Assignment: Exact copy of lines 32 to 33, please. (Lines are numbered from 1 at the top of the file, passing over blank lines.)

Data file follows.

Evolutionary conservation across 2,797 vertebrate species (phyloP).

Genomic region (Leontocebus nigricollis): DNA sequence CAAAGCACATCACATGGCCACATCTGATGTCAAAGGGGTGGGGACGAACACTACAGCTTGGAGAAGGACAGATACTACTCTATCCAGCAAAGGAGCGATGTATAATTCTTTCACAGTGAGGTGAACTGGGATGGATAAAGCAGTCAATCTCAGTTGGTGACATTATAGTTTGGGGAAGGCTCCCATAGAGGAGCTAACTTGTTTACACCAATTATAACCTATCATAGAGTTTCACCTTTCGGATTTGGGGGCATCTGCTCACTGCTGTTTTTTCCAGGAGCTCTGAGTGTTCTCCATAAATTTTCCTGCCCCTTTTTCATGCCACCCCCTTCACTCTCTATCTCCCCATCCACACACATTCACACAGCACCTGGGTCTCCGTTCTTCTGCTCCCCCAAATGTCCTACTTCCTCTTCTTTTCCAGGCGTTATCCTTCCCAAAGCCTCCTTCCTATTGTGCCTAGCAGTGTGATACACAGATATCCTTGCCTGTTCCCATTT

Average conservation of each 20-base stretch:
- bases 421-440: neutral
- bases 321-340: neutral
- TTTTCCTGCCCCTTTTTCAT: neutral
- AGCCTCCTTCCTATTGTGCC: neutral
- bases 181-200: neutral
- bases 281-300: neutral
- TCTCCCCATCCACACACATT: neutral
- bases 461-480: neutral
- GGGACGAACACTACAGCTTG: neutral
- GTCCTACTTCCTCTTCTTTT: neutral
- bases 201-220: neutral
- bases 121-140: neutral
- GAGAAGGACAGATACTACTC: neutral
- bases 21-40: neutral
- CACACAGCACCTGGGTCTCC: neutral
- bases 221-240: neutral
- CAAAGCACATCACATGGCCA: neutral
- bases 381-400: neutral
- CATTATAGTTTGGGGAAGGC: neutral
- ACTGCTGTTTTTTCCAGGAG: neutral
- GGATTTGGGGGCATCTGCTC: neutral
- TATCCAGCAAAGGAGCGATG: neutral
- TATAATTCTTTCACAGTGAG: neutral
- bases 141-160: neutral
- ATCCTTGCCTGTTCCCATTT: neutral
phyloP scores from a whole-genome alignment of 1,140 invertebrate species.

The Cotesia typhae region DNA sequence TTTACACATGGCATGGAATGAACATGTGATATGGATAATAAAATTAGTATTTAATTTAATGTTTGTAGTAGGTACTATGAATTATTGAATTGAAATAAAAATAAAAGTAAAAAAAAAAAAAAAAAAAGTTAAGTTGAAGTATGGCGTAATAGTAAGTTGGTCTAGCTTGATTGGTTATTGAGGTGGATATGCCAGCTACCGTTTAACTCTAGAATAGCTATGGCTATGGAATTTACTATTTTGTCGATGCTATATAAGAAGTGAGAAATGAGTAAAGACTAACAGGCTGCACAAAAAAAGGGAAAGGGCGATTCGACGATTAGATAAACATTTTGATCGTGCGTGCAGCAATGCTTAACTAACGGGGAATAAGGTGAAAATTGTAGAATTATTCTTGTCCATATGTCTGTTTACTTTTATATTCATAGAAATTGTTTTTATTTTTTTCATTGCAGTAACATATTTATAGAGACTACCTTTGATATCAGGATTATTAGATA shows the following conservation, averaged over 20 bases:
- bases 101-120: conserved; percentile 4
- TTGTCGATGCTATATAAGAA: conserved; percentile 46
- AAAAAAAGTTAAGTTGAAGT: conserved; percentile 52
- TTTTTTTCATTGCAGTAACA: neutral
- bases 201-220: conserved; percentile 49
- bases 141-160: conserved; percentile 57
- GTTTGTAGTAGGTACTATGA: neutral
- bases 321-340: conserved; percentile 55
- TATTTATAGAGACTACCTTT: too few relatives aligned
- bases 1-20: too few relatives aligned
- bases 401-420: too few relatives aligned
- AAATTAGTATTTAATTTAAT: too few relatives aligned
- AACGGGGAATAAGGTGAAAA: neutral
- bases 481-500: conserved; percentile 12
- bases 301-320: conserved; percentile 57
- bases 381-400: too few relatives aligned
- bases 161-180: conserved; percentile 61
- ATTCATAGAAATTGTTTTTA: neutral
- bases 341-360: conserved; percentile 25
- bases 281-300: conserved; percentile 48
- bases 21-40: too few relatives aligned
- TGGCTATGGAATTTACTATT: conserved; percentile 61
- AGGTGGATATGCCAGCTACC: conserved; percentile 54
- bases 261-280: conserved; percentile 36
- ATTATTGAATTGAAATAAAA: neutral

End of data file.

- TTGTCGATGCTATATAAGAA: conserved; percentile 46
- AAAAAAAGTTAAGTTGAAGT: conserved; percentile 52